Rancho Magdalena presently has three guestrooms to choose from, with expansion planned over the next years. The decor of the rooms is tasteful and quaint. Each room has its own private entry, accessed through the courtyard. Each room has a bath, queen bed, kiva fireplace, and fresh flowers, all for our comfort. There are books and games in each room, and the queen beds are a guaranteed place for sweet dreams. In keeping with the relaxed old-west atmosphere, there are no phones and no television in the guestrooms (although both are available in the main house if you really must!). There is no smoking in the main house or outbuildings. I found this B&B to be absolutely top-drawer. The bath water was hot and relaxing, and Lori has been meticulous to pay attention to the needs of a woman; which included English soaps and moisturizer for that lizard skin one acquires living in the desert.
After settling in to our comfortable room, we set about exploring the ranch. We quickly met several of the ranch animals, who live just outside the front door of the ranch house in several indoor/outdoor stalls and shaded corrals. The first critter eager for attention was Binky, the dwarf Hereford, followed quickly by Stanley the goat, who also likes to spend time hanging out with the chickens and registered Texas Longhorn cattle. A variety of gorgeous horses (Belgians, Percherons, Mustangs, and a retired racing thoroughbred with her newborn) await equestrians flying in or driving in to the ranch. Rancho Magdalena has access to over 130,000 acres of the Cibola National Forest, as well as their own large riding arena for organized events. When Lee and Lori are working the ranch wagons, they welcome guests to hop aboard for a hayride.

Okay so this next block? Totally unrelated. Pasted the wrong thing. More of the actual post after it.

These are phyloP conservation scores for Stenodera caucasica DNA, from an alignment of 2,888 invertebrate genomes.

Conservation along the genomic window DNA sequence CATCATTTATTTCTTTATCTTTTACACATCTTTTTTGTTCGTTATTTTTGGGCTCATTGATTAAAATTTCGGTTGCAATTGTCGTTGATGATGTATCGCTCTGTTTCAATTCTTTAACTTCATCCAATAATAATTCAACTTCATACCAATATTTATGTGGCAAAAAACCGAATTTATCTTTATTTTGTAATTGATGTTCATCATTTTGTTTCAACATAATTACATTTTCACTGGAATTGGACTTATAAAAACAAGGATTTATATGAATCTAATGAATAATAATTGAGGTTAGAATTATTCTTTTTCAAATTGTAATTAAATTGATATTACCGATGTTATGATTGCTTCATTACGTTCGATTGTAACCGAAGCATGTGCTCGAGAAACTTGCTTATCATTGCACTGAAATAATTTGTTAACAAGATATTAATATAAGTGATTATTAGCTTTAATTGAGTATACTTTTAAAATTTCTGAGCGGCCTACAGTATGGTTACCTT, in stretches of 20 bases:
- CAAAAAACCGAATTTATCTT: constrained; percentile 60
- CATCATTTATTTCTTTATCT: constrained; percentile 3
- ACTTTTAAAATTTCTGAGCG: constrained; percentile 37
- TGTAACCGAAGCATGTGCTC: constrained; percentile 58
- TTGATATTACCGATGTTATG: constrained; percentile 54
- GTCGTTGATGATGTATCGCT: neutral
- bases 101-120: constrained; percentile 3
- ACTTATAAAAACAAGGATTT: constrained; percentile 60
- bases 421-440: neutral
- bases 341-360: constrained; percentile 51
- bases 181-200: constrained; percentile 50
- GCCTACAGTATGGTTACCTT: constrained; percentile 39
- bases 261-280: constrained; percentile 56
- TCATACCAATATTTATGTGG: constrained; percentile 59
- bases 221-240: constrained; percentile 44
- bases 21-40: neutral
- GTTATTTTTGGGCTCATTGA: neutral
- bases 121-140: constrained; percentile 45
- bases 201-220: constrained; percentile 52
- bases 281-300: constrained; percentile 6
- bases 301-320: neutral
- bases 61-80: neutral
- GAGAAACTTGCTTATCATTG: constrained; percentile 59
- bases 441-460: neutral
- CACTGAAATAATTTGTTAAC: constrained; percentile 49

Rancho Magdalena is a terrific location for group events. Lee and Lori have hosted chuck-wagon cookouts, campfire sings, family reunions, and Matanzas (a traditional New Mexico pig roast). Lori and Lee can also assist in setting up side trips, picnics, appointments with local artists, or other events.
Local award-winning artist Tina Lucero Salazar has a studio a few feet away from the Rancho Magdalena. There she weaves in the time-honored New Mexico style. She is a fourth generation Chimayo weaver, creating the traditional pure wool and naturally dyed weavings. They are available for purchase. Her work is an exquisite feast for the eyes and she is listed in the recently published book "Chimayo Weaving-the transformation of a tradition" by Helen R. Lucero and Suzanne Baizerman.
After we finished exploring the ranch, Lori offered to take us for a sightseeing drive. It didn’t take long for me to be aware of all the sites and most of the history in and around the Magdalena area, thanks to Lori, who is the perfect tour guide. She pointed out the Very Large Array Radio Telescope (featured in the recent movie “Contact”). The facility is located 23 miles west of Magdalena on Highway 60, and has a visitor’s center that is open every day from 8:00 am until dusk. Lori went on to mention that rattlesnakes and lightning are the two most common dangers in the area.